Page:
I am one of the many people — sensible people, many of them women! — who naturally withdraw from the political debate. It's just not worth it. Life is short, and much of it is beautiful and full of love. I want to go somewhere else. But somewhere else for me has been writing — ironically, about politics. That's an odd thing about me, but it puts me in a position where I can see some things that typical political junkies don't see.
A woman’s sensitivity to stress is heightened by reading bad news stories.
The same study also reportedly found that men are not affected the same way by similar press coverage.
You never see politicians appeal specifically to men, or journalists write pieces,...pointing out that the "men's vote" could decide the election. (The closest you get to the latter is analyses of male subsets like "white working-class men.")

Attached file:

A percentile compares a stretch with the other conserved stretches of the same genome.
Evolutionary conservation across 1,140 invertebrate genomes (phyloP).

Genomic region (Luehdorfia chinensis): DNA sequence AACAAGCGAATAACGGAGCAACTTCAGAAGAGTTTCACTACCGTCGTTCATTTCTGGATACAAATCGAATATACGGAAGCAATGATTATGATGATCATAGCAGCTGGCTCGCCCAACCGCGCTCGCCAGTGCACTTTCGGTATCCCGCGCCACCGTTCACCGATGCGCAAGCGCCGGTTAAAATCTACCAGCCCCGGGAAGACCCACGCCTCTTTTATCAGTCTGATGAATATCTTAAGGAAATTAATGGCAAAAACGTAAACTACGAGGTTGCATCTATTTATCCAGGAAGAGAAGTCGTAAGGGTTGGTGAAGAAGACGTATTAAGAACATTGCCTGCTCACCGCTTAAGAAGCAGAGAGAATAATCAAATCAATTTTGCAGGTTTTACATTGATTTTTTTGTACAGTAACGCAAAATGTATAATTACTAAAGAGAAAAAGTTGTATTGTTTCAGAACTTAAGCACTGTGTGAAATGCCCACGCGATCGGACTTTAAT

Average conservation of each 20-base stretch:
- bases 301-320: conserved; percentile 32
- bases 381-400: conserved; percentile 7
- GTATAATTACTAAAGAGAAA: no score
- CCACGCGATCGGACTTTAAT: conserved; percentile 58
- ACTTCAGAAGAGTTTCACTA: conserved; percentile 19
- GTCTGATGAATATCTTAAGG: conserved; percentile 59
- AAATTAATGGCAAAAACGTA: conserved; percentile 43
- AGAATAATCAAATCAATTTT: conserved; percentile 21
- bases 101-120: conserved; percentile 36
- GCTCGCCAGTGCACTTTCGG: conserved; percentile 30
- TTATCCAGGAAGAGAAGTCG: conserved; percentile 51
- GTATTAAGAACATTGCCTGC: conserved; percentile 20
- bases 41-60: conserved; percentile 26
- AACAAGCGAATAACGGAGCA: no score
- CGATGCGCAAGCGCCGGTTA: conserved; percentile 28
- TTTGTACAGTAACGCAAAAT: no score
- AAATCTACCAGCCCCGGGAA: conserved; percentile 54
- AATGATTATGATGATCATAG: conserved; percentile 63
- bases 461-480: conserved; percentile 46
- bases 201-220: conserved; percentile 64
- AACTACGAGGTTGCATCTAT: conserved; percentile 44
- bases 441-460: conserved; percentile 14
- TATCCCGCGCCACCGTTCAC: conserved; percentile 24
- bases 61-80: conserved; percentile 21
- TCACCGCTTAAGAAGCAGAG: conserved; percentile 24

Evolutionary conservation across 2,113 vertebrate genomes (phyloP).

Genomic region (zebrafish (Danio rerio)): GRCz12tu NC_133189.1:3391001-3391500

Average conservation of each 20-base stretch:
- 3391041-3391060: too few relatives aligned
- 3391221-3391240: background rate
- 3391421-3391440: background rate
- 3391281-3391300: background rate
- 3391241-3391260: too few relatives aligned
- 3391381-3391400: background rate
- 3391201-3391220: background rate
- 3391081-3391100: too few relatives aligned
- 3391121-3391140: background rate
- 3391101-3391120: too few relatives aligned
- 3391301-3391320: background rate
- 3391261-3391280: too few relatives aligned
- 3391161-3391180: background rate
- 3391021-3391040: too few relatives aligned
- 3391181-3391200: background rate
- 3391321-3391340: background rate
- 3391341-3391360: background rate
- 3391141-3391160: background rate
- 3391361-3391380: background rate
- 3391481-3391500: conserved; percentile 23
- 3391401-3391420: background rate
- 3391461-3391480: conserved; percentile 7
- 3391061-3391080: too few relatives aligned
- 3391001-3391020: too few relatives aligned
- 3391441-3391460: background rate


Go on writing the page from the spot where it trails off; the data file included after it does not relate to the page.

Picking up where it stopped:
The reason for this disparity is that there is a constellation of what are called "women's issues" because their effects on women are different from those on men: matters involving sexual behavior, reproduction, marriage (other than the newfangled same-sex kind), childrearing, and sex disparities in education, the workplace and elsewhere. By contrast, there are no "men's issues." Issues that aren't "women's issues" affect both sexes more or less equally.
Which isn't to say there are no issues whose effects on men are different from those on women. It's just that any distinctly male perspective tends to get downplayed because of the convention of calling them "women's issues."